This season has been largely forgettable for most Yankees fans. Years from now, the only moment worth remembering will be the Captain's last stand and rightfully so. However, all the misfortunes have led to some strange factual oddities. Here's a list of five of them that virtually nobody saw coming before the season began:
Brian McCann and Carlos Beltran were offensively below average
These two guys were brought in to restore order and get the Yankee offense back on track after a dreadful showing in 2013. They also didn't come cheap, signing for a combined $130 million. With their great expectations came great disappointment though. Whether you prefer OPS+ or wRC+ they will both be below average when it's all said and done.
Yangervis Solarte led Yankee regulars in on-base percentage
Sure he was traded for Chase Headley who came in and did an admirable job, but Yangervis Solarte logged more time at third base than any other Yankee this year and will go down in history as the regular third baseman for the 2014 Yankees. Of those nine regulars, he is tops with an unimpressive .337 on-base percentage. That just seems unacceptable from a team that spends over $200 million on player salaries.
Brett Gardner led Yankee regulars in slugging percentage
One of the few Yankees having a fine year, Gardner has put up career highs in home runs and RBI. Still, he's a player whose value is tied to his speed and his glove so he shouldn't be relied upon as a power source. However that's exactly what the Yankees did and it's no surprise that they'll rank 14 out of 15 AL teams in runs scored.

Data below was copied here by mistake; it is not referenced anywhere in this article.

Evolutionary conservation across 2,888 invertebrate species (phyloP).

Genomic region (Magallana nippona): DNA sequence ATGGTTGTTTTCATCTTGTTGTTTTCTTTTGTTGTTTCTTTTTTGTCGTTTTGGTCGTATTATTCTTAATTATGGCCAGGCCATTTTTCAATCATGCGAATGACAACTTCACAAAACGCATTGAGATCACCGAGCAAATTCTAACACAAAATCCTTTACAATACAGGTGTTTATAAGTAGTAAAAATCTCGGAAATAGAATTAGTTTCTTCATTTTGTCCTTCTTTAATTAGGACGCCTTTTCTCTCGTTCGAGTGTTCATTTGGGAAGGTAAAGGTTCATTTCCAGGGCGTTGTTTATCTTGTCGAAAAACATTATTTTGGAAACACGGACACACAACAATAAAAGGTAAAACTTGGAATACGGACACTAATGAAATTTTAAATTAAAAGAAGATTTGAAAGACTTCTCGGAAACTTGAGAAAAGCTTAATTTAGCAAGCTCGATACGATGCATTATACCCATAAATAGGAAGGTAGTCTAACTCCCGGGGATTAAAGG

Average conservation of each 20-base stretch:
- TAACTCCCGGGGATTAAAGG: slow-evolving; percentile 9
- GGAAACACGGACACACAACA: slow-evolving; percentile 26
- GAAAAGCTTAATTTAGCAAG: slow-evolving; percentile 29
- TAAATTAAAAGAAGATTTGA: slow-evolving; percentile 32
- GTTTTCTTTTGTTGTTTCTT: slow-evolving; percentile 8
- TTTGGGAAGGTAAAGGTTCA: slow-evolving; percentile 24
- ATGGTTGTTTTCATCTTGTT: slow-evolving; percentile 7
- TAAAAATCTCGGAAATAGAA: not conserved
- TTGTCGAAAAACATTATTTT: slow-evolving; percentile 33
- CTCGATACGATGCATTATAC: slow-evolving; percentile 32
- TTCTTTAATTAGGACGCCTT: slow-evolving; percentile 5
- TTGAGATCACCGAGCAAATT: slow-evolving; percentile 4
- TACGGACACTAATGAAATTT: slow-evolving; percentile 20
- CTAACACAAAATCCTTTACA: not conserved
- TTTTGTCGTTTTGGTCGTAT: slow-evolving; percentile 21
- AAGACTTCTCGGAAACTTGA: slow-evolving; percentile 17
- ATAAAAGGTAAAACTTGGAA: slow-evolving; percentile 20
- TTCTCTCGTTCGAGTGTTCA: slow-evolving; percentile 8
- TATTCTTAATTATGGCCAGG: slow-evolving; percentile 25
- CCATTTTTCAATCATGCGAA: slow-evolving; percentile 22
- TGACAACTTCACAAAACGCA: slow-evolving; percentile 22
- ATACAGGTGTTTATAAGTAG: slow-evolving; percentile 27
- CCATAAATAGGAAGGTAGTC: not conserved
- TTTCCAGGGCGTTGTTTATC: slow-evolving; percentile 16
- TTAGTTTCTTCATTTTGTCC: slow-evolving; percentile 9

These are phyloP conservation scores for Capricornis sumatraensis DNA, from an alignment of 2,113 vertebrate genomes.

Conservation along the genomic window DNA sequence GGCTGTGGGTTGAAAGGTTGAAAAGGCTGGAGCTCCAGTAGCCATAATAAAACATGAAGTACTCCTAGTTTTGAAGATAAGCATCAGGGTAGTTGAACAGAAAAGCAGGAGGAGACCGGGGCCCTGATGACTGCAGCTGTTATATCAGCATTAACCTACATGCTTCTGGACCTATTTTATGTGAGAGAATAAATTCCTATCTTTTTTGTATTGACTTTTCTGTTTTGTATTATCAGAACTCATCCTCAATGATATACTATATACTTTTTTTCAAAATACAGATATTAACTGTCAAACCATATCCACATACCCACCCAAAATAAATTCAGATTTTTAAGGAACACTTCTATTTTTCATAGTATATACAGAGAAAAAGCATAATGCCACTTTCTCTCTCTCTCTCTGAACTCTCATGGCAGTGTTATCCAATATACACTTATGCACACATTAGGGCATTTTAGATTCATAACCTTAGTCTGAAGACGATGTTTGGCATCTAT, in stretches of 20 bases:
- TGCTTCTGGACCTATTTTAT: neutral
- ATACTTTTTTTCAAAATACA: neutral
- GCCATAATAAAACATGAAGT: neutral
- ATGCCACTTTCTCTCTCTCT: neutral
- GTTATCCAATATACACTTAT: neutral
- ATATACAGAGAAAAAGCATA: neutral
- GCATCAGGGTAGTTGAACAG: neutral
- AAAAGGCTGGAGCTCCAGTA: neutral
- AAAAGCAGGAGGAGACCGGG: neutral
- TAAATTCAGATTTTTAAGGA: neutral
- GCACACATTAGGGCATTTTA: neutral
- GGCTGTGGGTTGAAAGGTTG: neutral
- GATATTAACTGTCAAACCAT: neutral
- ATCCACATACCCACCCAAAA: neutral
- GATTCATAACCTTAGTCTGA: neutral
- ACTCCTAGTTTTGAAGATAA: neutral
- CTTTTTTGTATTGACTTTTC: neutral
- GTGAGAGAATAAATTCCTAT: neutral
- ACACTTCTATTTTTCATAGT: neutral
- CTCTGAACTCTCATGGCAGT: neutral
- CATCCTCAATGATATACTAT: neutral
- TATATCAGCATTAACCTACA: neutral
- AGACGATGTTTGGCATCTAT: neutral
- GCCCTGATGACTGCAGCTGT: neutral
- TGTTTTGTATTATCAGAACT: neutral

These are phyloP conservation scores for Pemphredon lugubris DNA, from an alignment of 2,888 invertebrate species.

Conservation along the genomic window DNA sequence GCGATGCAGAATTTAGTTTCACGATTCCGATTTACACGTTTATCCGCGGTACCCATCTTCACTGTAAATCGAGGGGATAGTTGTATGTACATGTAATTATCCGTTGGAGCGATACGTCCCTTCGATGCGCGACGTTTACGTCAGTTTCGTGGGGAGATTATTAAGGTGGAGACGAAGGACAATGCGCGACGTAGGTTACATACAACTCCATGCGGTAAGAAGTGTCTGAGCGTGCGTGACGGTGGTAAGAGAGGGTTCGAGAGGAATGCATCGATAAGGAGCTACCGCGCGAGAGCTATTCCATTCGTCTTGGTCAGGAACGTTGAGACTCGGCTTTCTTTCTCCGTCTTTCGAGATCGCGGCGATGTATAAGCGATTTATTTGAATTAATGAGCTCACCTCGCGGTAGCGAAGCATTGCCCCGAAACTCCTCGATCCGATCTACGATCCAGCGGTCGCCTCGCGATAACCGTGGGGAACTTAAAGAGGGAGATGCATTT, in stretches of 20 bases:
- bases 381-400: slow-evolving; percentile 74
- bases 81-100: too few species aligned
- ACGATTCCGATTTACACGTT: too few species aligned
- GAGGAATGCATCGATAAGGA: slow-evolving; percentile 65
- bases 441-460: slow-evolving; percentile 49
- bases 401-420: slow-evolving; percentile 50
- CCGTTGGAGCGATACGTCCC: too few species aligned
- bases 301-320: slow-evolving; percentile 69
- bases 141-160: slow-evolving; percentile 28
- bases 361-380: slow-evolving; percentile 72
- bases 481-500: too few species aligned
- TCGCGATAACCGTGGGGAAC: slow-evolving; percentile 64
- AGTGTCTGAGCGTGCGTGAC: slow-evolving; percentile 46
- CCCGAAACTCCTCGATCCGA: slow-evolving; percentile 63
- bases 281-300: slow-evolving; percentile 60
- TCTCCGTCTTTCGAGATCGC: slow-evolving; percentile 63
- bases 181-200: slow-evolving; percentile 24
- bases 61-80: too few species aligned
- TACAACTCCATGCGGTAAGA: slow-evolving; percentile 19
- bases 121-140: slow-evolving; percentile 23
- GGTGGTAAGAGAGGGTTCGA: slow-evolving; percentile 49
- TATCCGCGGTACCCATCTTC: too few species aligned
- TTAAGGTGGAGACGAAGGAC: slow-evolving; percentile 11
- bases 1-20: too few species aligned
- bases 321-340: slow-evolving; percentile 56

Ichiro Suzuki led Yankee regulars in batting average
Just a few weeks into the season it became apparent that Ichiro would have to see extended playing time in right field instead of the extra outfielder role he had been penciled in for. To his credit, he did about as well as a 40-year-old singles hitter can do, racking up those singles while adding little else. It's alarming that Jacoby Ellsbury is the only one within striking distance of Ichiro, even then it's about a ten point difference.
Masahiro Tanaka led the team in WAR
The crown jewel of the Yankees' expensive winter came into 2014 as an unknown quantity. Joe Girardi even tempered expectations by making him his number three starter. Tanaka proved he belonged right away, taking the league by storm until a mid-season elbow injury put him on the shelf. Essentially the Yankees got half of a season out of Tanaka, and a half Tanaka was enough to be the 2014 Yankees' MVP.
When do pitchers and catchers report again?